Omicron denounces the inflexibility of European public hospitals

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Nursing work in the intensive care unit of the University Hospital of Strasbourg, in eastern France, Thursday January 13, 2022. The omicron variant reveals weaknesses at the heart of the European public health system. In France and Britain, a sharp increase in coronavirus hospitalizations coupled with falling staff has led to a shortage of beds. (AP Photo/Jean-Francois Badias)


A World Health Organization official warned last week of a “shutdown window of opportunity” for European countries to prevent their healthcare systems from being overwhelmed as the omicron variant produces a near-vertical growth of coronavirus infections.

In France, Britain and Spain, countries with relatively strong national health programs, this window may already be closed.

The director of an intensive care unit in a Strasbourg hospital refuses patients. A surgeon at a London hospital describes a critical delay in the diagnosis of cancer in a man. Spain sees its determination to prevent a system collapse tested as omicron keeps medical staff from working.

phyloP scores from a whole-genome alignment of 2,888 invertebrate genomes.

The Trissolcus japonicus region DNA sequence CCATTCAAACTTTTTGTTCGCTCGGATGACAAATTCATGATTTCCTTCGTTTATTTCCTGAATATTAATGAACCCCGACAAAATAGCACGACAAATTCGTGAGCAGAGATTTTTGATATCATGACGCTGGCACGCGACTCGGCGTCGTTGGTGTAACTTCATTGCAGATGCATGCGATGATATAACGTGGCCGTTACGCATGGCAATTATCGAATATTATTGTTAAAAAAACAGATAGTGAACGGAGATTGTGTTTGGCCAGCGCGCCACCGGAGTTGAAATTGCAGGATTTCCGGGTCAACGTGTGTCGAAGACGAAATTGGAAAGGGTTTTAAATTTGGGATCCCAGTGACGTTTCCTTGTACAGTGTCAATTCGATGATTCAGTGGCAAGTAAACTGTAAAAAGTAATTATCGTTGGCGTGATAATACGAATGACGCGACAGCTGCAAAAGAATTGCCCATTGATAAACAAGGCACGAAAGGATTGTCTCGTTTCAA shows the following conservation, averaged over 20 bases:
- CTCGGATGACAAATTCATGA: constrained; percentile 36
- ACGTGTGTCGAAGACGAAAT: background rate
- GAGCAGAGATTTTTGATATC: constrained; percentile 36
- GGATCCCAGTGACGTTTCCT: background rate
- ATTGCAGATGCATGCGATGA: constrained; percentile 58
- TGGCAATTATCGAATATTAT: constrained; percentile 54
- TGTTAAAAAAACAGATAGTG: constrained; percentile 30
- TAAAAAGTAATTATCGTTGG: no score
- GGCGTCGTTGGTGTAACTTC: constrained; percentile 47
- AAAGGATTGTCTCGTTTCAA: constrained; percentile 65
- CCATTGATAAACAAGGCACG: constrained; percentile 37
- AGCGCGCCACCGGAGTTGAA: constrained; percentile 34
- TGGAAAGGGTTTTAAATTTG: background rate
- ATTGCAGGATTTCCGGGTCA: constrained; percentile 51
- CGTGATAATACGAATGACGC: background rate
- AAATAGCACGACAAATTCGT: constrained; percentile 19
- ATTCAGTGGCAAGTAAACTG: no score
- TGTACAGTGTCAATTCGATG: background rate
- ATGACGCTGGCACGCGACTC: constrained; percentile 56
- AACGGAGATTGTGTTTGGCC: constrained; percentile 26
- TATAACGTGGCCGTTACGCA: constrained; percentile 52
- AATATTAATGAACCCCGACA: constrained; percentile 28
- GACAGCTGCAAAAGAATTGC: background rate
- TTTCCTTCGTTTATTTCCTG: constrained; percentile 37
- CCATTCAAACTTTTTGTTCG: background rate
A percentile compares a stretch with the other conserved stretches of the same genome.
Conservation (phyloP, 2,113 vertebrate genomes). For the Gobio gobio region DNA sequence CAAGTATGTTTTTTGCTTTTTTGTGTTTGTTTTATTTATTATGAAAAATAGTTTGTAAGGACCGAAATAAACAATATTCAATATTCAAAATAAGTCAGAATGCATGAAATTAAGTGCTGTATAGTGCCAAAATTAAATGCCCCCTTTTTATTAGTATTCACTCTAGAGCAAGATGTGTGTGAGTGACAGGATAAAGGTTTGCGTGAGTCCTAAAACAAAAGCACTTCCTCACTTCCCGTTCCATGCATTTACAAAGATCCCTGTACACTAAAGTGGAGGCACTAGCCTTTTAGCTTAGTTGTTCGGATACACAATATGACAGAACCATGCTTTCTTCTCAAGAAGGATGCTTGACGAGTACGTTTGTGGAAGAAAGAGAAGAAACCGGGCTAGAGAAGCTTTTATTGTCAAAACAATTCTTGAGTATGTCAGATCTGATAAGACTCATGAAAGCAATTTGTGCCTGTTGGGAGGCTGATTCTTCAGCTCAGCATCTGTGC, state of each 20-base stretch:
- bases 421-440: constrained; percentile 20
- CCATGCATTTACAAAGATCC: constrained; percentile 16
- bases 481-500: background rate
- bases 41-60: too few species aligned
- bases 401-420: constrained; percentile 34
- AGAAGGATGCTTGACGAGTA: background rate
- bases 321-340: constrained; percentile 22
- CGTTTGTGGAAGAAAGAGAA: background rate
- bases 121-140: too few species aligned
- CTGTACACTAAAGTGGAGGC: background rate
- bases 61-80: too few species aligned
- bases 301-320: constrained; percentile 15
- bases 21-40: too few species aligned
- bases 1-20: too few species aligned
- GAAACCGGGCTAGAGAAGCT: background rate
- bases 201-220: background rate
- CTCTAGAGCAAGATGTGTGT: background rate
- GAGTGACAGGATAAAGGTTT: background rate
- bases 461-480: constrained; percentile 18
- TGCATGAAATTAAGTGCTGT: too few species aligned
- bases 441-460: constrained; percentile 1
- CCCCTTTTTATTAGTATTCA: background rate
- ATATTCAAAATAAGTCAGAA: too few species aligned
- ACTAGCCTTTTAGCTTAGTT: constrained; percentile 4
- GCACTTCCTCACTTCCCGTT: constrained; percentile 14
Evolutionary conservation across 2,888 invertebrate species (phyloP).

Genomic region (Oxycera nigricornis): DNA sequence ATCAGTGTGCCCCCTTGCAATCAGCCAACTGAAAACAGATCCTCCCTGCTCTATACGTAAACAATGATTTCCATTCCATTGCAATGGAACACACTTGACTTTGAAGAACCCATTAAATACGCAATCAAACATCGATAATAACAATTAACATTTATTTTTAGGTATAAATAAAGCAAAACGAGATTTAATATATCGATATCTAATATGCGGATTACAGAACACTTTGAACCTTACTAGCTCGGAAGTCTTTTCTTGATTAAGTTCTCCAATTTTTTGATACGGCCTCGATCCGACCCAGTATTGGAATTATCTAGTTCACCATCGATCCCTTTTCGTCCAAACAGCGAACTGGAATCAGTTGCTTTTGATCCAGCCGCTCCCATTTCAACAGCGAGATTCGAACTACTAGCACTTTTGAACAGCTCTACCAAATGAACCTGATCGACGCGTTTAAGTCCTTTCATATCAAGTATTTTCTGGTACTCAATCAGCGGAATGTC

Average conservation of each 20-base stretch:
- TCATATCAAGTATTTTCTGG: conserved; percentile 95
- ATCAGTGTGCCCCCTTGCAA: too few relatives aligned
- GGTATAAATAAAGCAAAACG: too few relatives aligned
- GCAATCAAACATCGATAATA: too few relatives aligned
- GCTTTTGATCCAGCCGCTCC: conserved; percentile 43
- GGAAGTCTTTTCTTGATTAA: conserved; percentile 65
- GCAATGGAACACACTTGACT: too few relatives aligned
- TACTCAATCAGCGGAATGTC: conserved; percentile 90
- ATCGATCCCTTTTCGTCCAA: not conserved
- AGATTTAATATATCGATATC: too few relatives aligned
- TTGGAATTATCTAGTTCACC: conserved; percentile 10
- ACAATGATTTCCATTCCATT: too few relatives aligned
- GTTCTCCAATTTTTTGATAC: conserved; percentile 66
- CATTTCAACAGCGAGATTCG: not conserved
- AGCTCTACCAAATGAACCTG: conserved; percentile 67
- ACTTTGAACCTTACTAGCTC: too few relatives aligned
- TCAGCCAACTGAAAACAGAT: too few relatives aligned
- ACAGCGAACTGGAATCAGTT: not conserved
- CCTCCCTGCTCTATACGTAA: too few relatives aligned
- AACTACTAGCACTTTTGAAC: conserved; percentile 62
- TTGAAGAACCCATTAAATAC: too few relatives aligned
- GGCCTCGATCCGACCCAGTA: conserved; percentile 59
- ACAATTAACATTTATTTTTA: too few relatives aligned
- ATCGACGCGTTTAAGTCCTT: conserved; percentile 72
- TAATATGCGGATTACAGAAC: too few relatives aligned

“There are a lot of patients we can’t admit, and it’s the non-COVID patients who are the collateral victims of all of this,” said Dr. Julie Helms, who heads the intensive care unit at the University Hospital of Strasbourg, in the far east of France.

Two years into the pandemic, with the exceptionally contagious omicron impacting public services of all kinds, the effect of the variant on medical facilities has many reassessments of the resilience of public health systems that are considered essential to provide equal care.

The problem, experts say, is that few health systems have built up enough flexibility to handle a crisis like the coronavirus before it emerged, while repeated infection spikes have kept the rest too preoccupied to implement changes. during the long emergency.

Hospital admissions per capita are currently as high in France, Italy and Spain as they were last spring, when all three countries had lockdowns or other restrictive measures in place. The hospitalization rate for people with COVID-19 in England for the week ending January 9 was slightly higher than it was in early February 2021, before most residents were vaccinated.